Why do some sensible-seeming folk have beliefs which have no generally accepted scientific basis? In particular, why do some people who generally come across as intelligent and logical go and “spoil” it all by expressing a belief in God?
It can be easy to dismiss such beliefs as superstitious nonsense without a second thought, especially when the belief is accompanied by an actively anti-scientific viewpoint, as it too often is.
But what if rational, scientific folk are some of the people who hold such beliefs? Is this notion a contradiction in terms? Apparently not – some critical thinkers, mathematicians, and scientists, even Nobel prize winners, profess to hold such beliefs. Why? This is not only an enormous question to answer, but it’s a question whose answer varies from individual to individual.
Indeed, this really has to be addressed. The number of self-professed “sceptics” and “rationalists” who I’ve met who would so readily denounce the intellectual capacity of Nobel Prize winners is astounding. At some point you have to stop and ask yourself what’s going on. And this post does exactly that by laying out the different approaches to knowledge…
Before we get to that more narrow question, I need to explain a few terms.
Theism in its broadest sense is a belief in the existence of one or more deities, or Gods. It’s a belief in an intelligent supernatural power, often one presumed to exist outside the observable universe. Theism is a necessary part of most religions, but does not imply an entire system of beliefs and practices as religion generally does.
Methodological naturalism is the assumption that all causes are empirical (experimentally testable) and naturalistic (stemming from the laws of nature). It’s part of the foundation that allows you to do science: things you can measure and quantify are things you can develop theories and identify laws about.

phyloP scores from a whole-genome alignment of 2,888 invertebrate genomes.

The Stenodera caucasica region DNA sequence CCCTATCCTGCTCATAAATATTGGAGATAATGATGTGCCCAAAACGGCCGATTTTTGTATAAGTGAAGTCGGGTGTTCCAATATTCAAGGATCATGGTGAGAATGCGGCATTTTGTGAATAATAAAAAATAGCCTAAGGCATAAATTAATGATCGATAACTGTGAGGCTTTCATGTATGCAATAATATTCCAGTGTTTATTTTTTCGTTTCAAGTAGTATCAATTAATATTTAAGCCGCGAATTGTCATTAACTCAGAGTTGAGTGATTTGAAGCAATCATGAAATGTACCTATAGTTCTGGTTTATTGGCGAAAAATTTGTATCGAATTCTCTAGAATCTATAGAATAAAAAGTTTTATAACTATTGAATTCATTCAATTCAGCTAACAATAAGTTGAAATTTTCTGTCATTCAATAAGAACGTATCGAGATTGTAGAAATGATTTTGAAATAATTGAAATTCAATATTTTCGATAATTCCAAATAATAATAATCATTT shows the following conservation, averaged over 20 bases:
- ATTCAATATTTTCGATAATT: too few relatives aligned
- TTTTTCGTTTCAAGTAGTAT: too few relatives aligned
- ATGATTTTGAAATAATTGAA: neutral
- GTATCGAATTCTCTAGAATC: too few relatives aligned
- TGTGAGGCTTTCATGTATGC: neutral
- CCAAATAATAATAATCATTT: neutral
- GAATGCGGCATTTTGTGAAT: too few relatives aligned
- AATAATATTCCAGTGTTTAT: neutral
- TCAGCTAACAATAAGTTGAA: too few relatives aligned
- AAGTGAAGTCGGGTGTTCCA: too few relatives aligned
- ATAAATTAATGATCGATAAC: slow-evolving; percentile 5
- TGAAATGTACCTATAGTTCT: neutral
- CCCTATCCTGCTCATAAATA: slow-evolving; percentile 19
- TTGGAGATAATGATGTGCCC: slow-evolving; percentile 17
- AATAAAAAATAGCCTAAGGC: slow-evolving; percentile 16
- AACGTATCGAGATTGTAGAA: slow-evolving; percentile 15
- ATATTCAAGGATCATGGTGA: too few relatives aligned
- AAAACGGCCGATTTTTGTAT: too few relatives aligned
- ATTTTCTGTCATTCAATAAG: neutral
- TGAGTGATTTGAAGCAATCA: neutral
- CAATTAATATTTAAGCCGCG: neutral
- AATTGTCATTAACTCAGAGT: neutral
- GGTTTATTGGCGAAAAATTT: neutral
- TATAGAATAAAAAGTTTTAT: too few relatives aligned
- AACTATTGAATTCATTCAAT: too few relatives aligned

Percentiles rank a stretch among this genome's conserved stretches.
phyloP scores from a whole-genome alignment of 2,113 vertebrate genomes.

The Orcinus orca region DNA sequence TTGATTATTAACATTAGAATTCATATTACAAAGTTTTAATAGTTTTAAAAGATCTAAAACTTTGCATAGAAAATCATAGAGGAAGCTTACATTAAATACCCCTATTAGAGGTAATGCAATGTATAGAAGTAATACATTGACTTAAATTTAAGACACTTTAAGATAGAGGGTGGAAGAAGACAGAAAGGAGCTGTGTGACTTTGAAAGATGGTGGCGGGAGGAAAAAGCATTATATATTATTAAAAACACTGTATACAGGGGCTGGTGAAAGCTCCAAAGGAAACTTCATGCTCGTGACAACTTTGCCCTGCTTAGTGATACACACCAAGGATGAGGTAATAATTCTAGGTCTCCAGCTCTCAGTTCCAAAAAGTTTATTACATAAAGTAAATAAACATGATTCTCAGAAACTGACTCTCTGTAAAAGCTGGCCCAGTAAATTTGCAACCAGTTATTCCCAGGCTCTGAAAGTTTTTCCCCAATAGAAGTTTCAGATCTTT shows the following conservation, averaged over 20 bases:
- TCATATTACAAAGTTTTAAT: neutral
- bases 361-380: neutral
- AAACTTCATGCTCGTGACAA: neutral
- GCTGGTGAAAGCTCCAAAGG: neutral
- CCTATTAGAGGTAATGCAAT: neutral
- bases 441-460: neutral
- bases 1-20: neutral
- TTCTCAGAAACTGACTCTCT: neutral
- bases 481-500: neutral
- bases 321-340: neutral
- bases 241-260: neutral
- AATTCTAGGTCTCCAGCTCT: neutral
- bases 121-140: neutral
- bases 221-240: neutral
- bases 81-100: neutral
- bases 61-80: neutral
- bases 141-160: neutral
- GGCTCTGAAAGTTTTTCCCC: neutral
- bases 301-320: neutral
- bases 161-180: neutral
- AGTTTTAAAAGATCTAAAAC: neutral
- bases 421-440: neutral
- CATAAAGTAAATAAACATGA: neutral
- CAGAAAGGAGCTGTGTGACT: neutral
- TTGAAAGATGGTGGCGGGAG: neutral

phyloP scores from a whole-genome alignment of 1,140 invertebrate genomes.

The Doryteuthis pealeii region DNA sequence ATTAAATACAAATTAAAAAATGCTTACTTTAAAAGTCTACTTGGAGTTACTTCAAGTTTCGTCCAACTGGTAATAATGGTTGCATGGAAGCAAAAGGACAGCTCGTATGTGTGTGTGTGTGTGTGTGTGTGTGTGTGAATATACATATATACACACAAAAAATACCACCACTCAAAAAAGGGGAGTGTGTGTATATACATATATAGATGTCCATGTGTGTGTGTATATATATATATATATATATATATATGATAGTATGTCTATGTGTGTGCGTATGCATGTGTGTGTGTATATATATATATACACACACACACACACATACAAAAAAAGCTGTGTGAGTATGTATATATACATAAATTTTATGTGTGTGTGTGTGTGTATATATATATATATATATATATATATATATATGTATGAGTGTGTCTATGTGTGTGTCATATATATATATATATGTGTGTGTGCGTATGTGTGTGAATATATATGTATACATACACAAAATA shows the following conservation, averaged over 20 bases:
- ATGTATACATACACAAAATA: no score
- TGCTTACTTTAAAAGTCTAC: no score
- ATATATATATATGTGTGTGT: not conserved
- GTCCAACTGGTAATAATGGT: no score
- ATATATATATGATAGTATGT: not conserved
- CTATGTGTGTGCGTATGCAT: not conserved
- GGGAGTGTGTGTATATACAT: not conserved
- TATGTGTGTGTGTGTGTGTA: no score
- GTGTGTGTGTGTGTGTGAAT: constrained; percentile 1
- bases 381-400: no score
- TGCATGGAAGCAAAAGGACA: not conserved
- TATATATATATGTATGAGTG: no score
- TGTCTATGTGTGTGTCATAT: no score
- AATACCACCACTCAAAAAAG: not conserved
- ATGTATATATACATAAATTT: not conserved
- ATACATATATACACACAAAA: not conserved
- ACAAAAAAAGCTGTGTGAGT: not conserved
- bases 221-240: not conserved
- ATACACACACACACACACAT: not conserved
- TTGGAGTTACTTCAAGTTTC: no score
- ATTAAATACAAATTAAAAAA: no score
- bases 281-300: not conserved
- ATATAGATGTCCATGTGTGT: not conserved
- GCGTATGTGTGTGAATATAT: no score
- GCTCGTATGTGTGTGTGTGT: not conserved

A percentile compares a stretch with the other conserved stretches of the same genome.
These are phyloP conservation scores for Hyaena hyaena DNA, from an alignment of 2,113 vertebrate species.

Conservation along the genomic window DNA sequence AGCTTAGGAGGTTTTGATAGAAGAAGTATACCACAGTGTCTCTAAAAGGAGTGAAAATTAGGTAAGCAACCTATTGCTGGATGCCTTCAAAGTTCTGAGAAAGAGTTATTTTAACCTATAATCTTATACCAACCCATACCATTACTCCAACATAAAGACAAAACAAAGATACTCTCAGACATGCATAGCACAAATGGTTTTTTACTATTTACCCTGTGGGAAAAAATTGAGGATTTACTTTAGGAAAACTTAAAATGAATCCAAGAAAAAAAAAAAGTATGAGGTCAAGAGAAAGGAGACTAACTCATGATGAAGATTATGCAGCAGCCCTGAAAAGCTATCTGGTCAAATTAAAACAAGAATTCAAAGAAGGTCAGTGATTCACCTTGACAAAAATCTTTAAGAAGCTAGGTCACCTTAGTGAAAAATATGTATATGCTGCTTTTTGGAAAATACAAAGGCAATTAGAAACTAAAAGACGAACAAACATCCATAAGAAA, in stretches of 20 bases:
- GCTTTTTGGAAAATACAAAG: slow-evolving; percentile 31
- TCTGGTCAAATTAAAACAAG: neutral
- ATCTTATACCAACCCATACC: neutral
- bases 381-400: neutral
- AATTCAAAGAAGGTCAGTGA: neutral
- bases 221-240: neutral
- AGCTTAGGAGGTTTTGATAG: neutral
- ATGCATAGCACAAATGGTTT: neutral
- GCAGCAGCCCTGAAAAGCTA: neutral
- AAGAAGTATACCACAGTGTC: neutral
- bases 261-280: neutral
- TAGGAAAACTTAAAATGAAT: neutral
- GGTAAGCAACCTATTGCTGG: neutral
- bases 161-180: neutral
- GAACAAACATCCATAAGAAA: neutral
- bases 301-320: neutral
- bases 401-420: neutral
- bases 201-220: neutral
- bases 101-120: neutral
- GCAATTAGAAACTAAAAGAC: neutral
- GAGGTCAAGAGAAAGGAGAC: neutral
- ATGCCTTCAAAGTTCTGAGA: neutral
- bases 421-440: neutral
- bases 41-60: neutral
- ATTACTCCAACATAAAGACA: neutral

Ontological naturalism is the belief that all causes are empirical and naturalistic. That is, not only are untestable or “supernatural” causes outside the bounds of science, they are outside the bounds of possibility; such causes do not, and cannot exist.
From these definitions, it follows that all scientists are methodological naturalists, whether theistic or not. It also doesn’t make sense to be both a theistic scientist and an ontological naturalist; by definition, the two viewpoints are contradictory.
That’s profoundly helpful because, as others have pointed out, the real conflict here is not between science and non-reason but one’s view of epistemology.
The article then goes on to fairly describe some objections to ontological naturalism and then concludes…
Although philosophical theism and ontological naturalism are mutually exclusive worldviews, the philosophical pursuit of each shares some of the same goals. Namely, to reason about how questions of existence, which go beyond the realms of science, might be answered. With apologies to Arthur C. Clarke, two possibilities exist: either we are in a universe which was created, or one which was not. Both are equally terrifying. But both possibilities are also solid grounds for wonder. So next time you have a free moment, why not spend a few moments considering the amazing universe we find ourselves in – one way or another?
All in all, a great and fair piece which seeks only to set out the issues for all to understand. Oh that some of our “scientific” and “learned” opponents would have even this level of epistemic humility.